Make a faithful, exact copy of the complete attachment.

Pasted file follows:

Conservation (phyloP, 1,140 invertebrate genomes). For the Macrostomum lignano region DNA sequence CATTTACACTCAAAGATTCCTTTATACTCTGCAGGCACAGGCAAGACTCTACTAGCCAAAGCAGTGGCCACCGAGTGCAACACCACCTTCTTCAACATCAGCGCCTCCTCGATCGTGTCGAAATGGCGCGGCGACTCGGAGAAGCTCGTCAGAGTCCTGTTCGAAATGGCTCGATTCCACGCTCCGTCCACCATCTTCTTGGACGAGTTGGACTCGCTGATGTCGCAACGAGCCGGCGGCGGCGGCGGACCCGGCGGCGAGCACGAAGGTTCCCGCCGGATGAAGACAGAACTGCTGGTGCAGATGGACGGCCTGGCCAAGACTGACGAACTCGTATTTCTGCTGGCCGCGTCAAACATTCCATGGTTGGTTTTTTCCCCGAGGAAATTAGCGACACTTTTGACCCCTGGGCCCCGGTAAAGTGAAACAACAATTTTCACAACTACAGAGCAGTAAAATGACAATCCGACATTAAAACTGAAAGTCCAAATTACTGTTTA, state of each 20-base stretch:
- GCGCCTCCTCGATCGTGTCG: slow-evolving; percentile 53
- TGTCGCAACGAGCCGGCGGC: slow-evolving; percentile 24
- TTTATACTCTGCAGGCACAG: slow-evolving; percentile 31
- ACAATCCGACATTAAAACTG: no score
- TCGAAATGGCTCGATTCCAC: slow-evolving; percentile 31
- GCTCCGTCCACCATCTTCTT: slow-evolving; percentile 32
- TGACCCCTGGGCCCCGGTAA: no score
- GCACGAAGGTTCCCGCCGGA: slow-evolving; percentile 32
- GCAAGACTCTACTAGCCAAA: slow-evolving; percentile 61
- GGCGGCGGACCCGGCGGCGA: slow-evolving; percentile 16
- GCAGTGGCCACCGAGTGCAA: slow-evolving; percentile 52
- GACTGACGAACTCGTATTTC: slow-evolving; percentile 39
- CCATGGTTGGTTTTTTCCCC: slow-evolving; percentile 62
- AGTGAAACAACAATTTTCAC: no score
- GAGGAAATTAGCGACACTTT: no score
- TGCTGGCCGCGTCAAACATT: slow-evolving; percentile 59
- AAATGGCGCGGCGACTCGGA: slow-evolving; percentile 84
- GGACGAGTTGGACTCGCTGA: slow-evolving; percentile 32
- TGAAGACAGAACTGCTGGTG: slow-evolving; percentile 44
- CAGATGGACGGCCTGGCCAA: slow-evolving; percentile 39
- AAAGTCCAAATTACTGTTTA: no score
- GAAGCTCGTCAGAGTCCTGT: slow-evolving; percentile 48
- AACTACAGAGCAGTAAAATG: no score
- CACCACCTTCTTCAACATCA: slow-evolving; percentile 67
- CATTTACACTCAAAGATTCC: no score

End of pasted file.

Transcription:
Conservation (phyloP, 1,140 invertebrate genomes). For the Macrostomum lignano region DNA sequence CATTTACACTCAAAGATTCCTTTATACTCTGCAGGCACAGGCAAGACTCTACTAGCCAAAGCAGTGGCCACCGAGTGCAACACCACCTTCTTCAACATCAGCGCCTCCTCGATCGTGTCGAAATGGCGCGGCGACTCGGAGAAGCTCGTCAGAGTCCTGTTCGAAATGGCTCGATTCCACGCTCCGTCCACCATCTTCTTGGACGAGTTGGACTCGCTGATGTCGCAACGAGCCGGCGGCGGCGGCGGACCCGGCGGCGAGCACGAAGGTTCCCGCCGGATGAAGACAGAACTGCTGGTGCAGATGGACGGCCTGGCCAAGACTGACGAACTCGTATTTCTGCTGGCCGCGTCAAACATTCCATGGTTGGTTTTTTCCCCGAGGAAATTAGCGACACTTTTGACCCCTGGGCCCCGGTAAAGTGAAACAACAATTTTCACAACTACAGAGCAGTAAAATGACAATCCGACATTAAAACTGAAAGTCCAAATTACTGTTTA, state of each 20-base stretch:
- GCGCCTCCTCGATCGTGTCG: slow-evolving; percentile 53
- TGTCGCAACGAGCCGGCGGC: slow-evolving; percentile 24
- TTTATACTCTGCAGGCACAG: slow-evolving; percentile 31
- ACAATCCGACATTAAAACTG: no score
- TCGAAATGGCTCGATTCCAC: slow-evolving; percentile 31
- GCTCCGTCCACCATCTTCTT: slow-evolving; percentile 32
- TGACCCCTGGGCCCCGGTAA: no score
- GCACGAAGGTTCCCGCCGGA: slow-evolving; percentile 32
- GCAAGACTCTACTAGCCAAA: slow-evolving; percentile 61
- GGCGGCGGACCCGGCGGCGA: slow-evolving; percentile 16
- GCAGTGGCCACCGAGTGCAA: slow-evolving; percentile 52
- GACTGACGAACTCGTATTTC: slow-evolving; percentile 39
- CCATGGTTGGTTTTTTCCCC: slow-evolving; percentile 62
- AGTGAAACAACAATTTTCAC: no score
- GAGGAAATTAGCGACACTTT: no score
- TGCTGGCCGCGTCAAACATT: slow-evolving; percentile 59
- AAATGGCGCGGCGACTCGGA: slow-evolving; percentile 84
- GGACGAGTTGGACTCGCTGA: slow-evolving; percentile 32
- TGAAGACAGAACTGCTGGTG: slow-evolving; percentile 44
- CAGATGGACGGCCTGGCCAA: slow-evolving; percentile 39
- AAAGTCCAAATTACTGTTTA: no score
- GAAGCTCGTCAGAGTCCTGT: slow-evolving; percentile 48
- AACTACAGAGCAGTAAAATG: no score
- CACCACCTTCTTCAACATCA: slow-evolving; percentile 67
- CATTTACACTCAAAGATTCC: no score